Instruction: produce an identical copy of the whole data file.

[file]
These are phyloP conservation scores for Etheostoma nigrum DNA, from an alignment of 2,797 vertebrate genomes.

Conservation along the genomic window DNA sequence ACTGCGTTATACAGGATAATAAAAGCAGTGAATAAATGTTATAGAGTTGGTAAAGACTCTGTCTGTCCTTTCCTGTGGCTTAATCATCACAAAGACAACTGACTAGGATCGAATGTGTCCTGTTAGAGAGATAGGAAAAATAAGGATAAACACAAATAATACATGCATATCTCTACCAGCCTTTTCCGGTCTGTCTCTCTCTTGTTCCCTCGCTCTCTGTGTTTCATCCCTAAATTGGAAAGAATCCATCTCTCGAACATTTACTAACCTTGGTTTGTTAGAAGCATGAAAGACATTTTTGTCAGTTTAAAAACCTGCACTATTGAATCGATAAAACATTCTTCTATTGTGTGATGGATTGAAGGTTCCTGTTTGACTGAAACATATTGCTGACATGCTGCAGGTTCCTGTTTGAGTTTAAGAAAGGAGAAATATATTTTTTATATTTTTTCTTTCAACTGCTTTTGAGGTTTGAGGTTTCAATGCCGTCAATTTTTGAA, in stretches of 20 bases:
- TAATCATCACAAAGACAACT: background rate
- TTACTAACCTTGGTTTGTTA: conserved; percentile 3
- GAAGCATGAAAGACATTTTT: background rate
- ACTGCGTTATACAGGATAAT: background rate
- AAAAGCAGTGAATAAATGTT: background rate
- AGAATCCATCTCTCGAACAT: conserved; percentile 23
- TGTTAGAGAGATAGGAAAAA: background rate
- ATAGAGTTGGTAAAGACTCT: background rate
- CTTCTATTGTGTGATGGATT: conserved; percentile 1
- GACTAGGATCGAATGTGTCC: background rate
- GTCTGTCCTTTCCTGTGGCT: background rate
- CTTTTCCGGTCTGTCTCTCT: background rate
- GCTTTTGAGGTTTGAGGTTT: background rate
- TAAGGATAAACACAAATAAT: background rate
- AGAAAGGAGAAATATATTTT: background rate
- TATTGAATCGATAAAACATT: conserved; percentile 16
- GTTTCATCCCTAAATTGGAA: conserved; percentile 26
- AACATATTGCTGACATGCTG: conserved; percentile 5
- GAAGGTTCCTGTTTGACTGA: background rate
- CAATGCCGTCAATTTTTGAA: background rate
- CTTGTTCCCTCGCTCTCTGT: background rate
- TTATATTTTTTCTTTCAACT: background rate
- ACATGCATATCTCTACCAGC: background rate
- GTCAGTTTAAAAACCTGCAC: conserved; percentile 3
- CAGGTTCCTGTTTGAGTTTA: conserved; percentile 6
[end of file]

These are phyloP conservation scores for Etheostoma nigrum DNA, from an alignment of 2,797 vertebrate genomes.

Conservation along the genomic window DNA sequence ACTGCGTTATACAGGATAATAAAAGCAGTGAATAAATGTTATAGAGTTGGTAAAGACTCTGTCTGTCCTTTCCTGTGGCTTAATCATCACAAAGACAACTGACTAGGATCGAATGTGTCCTGTTAGAGAGATAGGAAAAATAAGGATAAACACAAATAATACATGCATATCTCTACCAGCCTTTTCCGGTCTGTCTCTCTCTTGTTCCCTCGCTCTCTGTGTTTCATCCCTAAATTGGAAAGAATCCATCTCTCGAACATTTACTAACCTTGGTTTGTTAGAAGCATGAAAGACATTTTTGTCAGTTTAAAAACCTGCACTATTGAATCGATAAAACATTCTTCTATTGTGTGATGGATTGAAGGTTCCTGTTTGACTGAAACATATTGCTGACATGCTGCAGGTTCCTGTTTGAGTTTAAGAAAGGAGAAATATATTTTTTATATTTTTTCTTTCAACTGCTTTTGAGGTTTGAGGTTTCAATGCCGTCAATTTTTGAA, in stretches of 20 bases:
- TAATCATCACAAAGACAACT: background rate
- TTACTAACCTTGGTTTGTTA: conserved; percentile 3
- GAAGCATGAAAGACATTTTT: background rate
- ACTGCGTTATACAGGATAAT: background rate
- AAAAGCAGTGAATAAATGTT: background rate
- AGAATCCATCTCTCGAACAT: conserved; percentile 23
- TGTTAGAGAGATAGGAAAAA: background rate
- ATAGAGTTGGTAAAGACTCT: background rate
- CTTCTATTGTGTGATGGATT: conserved; percentile 1
- GACTAGGATCGAATGTGTCC: background rate
- GTCTGTCCTTTCCTGTGGCT: background rate
- CTTTTCCGGTCTGTCTCTCT: background rate
- GCTTTTGAGGTTTGAGGTTT: background rate
- TAAGGATAAACACAAATAAT: background rate
- AGAAAGGAGAAATATATTTT: background rate
- TATTGAATCGATAAAACATT: conserved; percentile 16
- GTTTCATCCCTAAATTGGAA: conserved; percentile 26
- AACATATTGCTGACATGCTG: conserved; percentile 5
- GAAGGTTCCTGTTTGACTGA: background rate
- CAATGCCGTCAATTTTTGAA: background rate
- CTTGTTCCCTCGCTCTCTGT: background rate
- TTATATTTTTTCTTTCAACT: background rate
- ACATGCATATCTCTACCAGC: background rate
- GTCAGTTTAAAAACCTGCAC: conserved; percentile 3
- CAGGTTCCTGTTTGAGTTTA: conserved; percentile 6